New technologies are rapidly displacing coins and notes across the globe. According to Euromonitor International, 2016 was the first year in which the amount of money spent with cards was higher than with cash. A lot has happened since then. Although the pace of transition varies from country to country, there are several signs that we are rapidly heading towards a cashless society; Worldline [Euronext: WLN], European leader in the payments and transactional services industry, has identified five indicators that point to a cashless future.
1. Instant payments are as quick as cash
Electronic payments have historically been at a disadvantage to cash because of the delay in processing payments from one bank account to another, which can last several hours or even days. Since November 2017, when the European Instant Payments initiative went live, it has become possible to transfer euro amounts in less than ten seconds. Instant payments are considered to have the potential to be a real game-changer in the payments industry – and an important trigger for consumers and merchants to go cashless.
2. Not only is cash disappearing, but so are cards
Consumers are increasingly using new forms of payment methods. Experts believe that cards will lose market share in the coming years. This is partly due to developments such as the introduction of PSD2, the EU’s second Payment Services Directive, which enables merchants to trigger payments directly from customers and bypass the fees and potential fraud involved with credit cards. In response, the card schemes are developing services such as instant card payments, digital wallets and payments integrated with the IoT. They are also expanding into non-card payments, most notable with Mastercard’s acquisition of Vocalink.
3. Shopping and paying with voicebots
Voicebots are opening up new ways for merchants to connect with customers 24/7, thanks to powerful technologies such as machine learning and Natural Language Processing. Ovum has forecast that by 2020, 80% of brands will use chatbots for customer interactions. By directly linking a payment option to the voicebot, the shopping experience is fast and time-saving. This is expected to be just the beginning of the dominance of voice in online retail, with voice biometric recognition and authentication as a next step.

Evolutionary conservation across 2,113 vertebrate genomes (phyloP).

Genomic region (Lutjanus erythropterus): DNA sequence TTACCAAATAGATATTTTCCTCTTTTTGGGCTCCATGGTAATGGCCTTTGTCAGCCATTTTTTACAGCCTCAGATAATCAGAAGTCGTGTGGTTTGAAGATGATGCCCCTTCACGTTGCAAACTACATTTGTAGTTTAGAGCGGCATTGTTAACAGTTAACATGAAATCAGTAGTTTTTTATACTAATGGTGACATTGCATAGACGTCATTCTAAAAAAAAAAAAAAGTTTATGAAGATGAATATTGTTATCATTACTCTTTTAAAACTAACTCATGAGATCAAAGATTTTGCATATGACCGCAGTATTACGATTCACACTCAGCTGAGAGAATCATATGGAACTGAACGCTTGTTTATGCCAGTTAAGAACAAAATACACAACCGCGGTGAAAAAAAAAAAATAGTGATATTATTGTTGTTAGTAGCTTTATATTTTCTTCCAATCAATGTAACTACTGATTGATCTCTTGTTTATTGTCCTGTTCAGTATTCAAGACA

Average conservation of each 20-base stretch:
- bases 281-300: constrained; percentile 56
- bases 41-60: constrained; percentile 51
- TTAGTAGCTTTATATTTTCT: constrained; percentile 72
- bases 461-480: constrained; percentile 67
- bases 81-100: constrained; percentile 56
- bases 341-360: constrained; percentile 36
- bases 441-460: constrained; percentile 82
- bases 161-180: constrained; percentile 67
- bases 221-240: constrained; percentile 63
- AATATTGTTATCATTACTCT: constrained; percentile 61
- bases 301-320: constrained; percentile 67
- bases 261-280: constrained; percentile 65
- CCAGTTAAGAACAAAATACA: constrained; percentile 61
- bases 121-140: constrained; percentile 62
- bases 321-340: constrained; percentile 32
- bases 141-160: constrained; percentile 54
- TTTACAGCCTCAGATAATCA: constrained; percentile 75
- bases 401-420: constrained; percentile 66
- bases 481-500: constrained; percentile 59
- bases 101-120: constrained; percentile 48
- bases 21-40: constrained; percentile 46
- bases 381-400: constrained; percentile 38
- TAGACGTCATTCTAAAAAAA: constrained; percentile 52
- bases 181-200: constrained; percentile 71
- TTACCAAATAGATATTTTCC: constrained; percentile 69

4. Cash is expensive
According to Mastercard estimates, printing and distributing cash can imply high costs for national economies, of up to 1.5% of GDP. National regulators and banks are increasingly realising the cost benefits of moving to a cashless society, not only to improve the speed of transactions and lower costs but also to increase traceability, which is of great interest to governments and tax authorities.
5. The cashless society is coming
In countries like Sweden, Belgium and South Korea, the cashless revolution is happening very quickly. The Swedish central bank, the Riksbank, predicts that cash transactions will make up less than 0.5% of the value of all payments made in the country in 2020. South Korea is targeting to go completely coinless in 2020. And since November 2017, the Indian government has embarked on a demonetisation policy which is seen as a significant step towards making India a cashless economy.
With payment processes speeding up and becoming ever simpler for businesses and consumers, the growth of non-cash payments presents exciting opportunities for issuers, acquirers and merchants.
Worldline [Euronext: WLN] is the European market leader in payment and transaction services. Worldline’s forward-looking innovations and services enable companies to reach their end customers in a targeted way and to offer them modern and seamless services. With more than 45 years’ experience, Worldline is a major player in the B2B2C field. Worldline supports all companies and public administrations in this ever-changing market and makes a major contribution to their success. Worldline offers a unique and flexible business model based on a growing global portfolio and which includes comprehensive support. Worldline’s activities are divided into three business areas: Merchant Services, Mobility & e-Transactional Services, and Financial Services including equensWorldline. Worldline employs more than 9,400 people worldwide and generates an annual turnover of €1.6 billion. Worldline is an Atos subsidiary.